And it equals our per person rate without all the often significant costs of big immigration on infrastructure, on the need for welfare provision, language training and extra schools, on trying to help new arrivals fit in and more. And of course big immigration suppresses wages (which is why big business loves it). Plus there is a ton of evidence that the gains and losses from big immigration are not evenly distributed. Once per capita net immigration reaches a certain level most all of the benefits accrue to those coming into the country, not to the citizens already here. Deplorables lose while Davos Man types and newcomers win. So I’d like a significant drop in net immigration back to what it was up to about 2005 (so throughout most of the Howard years and before). Around then it was jacked up big time at the end of the Howard government, then jacked up again by Rudd/Gillard/Rudd, and it’s never got back down to where it should be. The Coalition’s natural constituency would benefit from this drop. It’s the direction most conservative democratic governments are moving. We should too. Now. A government’s core obligation is to its own citizens and lifting their employment prospects not to some bogus jobs growth target or GDP no-recession mantra that fails badly at the level of individual existing citizens.”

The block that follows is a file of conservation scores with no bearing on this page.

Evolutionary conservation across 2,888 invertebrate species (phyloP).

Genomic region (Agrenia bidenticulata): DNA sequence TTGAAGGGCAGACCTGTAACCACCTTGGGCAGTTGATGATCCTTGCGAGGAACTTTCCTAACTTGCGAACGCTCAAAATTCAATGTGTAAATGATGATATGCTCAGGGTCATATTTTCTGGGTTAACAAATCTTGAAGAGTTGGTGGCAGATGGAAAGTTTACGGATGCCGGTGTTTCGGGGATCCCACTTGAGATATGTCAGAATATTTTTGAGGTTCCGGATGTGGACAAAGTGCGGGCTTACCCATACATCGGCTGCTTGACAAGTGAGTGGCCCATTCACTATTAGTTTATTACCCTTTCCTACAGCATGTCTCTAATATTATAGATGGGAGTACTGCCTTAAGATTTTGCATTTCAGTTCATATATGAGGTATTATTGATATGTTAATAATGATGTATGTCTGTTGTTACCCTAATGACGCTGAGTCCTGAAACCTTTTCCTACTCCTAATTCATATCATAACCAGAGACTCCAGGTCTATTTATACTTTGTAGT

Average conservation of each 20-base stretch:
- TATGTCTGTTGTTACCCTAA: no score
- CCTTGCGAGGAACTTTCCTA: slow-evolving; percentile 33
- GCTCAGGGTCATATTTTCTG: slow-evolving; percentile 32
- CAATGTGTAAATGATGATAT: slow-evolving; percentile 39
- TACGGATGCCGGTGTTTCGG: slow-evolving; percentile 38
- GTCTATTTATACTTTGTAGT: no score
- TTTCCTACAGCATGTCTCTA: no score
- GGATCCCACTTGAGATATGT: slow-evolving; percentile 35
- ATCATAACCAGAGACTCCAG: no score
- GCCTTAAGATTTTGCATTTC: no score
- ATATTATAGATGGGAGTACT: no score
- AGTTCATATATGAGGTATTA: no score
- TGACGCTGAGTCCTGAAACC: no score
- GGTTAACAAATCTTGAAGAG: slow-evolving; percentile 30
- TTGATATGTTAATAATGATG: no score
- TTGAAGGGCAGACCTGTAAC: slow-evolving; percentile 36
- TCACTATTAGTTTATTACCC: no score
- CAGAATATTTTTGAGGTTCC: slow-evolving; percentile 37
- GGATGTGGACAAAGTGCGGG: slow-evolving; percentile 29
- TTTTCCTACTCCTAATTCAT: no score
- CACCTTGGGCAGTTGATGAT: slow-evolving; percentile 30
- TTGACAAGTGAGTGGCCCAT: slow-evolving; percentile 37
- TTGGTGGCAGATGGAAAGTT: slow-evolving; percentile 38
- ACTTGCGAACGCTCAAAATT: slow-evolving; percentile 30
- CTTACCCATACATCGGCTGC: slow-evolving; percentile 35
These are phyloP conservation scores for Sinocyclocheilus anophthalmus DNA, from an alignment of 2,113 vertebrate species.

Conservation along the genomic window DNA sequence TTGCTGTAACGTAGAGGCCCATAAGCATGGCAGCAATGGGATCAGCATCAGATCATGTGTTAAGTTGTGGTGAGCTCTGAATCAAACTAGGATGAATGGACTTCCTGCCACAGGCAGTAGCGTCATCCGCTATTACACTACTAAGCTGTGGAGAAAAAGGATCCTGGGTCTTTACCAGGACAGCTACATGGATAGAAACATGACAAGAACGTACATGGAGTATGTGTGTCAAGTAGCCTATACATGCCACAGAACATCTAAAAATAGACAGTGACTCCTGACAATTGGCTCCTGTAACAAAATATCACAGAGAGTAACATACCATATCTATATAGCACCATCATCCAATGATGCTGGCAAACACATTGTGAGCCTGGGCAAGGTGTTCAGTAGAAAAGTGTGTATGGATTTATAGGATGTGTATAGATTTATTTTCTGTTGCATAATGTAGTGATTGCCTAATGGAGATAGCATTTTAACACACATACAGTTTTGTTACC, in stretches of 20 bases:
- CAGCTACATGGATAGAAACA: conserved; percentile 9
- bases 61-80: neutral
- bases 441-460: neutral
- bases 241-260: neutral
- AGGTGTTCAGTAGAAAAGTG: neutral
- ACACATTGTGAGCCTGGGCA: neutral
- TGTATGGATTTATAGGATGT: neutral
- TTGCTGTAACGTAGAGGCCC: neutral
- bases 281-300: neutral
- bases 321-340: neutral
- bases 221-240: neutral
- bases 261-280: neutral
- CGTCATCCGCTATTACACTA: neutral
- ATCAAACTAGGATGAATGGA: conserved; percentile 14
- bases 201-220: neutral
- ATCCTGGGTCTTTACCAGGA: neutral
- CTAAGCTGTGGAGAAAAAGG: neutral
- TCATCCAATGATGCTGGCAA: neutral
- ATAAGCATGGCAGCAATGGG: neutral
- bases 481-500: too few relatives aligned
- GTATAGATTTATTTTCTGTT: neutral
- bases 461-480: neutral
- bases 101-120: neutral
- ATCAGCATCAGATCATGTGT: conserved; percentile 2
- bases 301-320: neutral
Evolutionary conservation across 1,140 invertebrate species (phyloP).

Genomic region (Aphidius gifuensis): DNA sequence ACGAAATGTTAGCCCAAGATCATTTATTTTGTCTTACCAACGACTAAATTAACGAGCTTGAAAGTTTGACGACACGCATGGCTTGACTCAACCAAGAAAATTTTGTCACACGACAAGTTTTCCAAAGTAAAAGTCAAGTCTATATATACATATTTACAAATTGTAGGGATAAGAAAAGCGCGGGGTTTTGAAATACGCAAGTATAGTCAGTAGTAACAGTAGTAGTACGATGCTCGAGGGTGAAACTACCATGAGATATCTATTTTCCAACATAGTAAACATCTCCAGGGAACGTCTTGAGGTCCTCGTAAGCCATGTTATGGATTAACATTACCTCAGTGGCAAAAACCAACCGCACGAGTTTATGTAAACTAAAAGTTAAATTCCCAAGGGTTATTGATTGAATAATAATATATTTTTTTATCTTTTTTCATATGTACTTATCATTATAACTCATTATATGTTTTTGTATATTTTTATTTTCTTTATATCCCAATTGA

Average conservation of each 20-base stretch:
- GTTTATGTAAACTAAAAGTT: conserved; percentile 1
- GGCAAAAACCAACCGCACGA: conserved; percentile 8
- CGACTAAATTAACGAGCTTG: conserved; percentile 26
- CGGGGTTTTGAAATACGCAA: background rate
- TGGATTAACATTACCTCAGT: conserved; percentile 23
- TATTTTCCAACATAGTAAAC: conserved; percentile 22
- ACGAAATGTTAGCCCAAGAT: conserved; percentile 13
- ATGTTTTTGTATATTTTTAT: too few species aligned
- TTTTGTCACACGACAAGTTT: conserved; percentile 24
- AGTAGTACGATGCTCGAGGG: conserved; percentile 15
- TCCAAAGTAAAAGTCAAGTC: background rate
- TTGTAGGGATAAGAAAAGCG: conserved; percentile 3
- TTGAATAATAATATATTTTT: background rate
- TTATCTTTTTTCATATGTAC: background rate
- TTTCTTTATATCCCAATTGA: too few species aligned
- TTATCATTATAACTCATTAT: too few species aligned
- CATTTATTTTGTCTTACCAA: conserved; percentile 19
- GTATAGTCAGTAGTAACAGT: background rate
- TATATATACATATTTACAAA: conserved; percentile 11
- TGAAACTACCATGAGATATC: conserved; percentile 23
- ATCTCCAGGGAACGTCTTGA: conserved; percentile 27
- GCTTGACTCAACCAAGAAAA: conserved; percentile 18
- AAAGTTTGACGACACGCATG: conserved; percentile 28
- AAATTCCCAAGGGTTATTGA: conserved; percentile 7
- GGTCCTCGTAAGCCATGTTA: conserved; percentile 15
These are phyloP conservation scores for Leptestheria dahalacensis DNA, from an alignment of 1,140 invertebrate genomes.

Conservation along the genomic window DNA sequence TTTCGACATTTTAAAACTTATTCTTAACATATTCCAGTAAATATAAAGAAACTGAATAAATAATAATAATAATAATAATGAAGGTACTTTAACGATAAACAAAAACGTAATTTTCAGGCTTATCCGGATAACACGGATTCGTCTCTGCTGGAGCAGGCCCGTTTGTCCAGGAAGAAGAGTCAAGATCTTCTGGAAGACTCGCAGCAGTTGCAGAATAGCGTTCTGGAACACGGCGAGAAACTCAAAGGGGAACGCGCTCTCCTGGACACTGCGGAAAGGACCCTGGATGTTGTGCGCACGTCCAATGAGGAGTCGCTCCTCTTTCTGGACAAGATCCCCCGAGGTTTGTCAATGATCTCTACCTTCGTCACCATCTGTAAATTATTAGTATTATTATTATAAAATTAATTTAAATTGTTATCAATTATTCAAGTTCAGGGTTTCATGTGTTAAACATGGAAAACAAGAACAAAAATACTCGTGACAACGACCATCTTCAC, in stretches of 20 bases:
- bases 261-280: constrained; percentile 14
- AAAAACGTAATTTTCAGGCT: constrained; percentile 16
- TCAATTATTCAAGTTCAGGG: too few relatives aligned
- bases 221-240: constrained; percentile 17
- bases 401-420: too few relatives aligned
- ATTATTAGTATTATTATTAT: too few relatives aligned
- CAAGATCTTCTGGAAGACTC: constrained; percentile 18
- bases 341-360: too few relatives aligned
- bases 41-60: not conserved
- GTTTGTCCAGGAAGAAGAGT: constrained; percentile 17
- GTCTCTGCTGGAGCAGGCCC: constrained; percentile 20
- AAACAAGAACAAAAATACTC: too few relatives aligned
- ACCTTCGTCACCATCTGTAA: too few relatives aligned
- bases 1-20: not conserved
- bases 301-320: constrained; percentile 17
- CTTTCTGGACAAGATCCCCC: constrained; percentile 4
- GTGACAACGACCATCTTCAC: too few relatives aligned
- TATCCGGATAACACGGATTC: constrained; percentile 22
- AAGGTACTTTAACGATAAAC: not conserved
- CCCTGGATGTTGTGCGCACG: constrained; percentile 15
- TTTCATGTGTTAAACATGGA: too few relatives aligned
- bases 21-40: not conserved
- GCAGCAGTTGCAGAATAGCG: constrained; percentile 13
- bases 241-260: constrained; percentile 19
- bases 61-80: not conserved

https://www.spectator.com.au/2020/02/go-slow-scomo/

    • All correct! He misses the effect of immigration on our foreign indebtedness and the wholesale transfer of most of our resources, key industries and infrastructure to foreign ownership. The result is an almost TOTAL loss of sovereignty.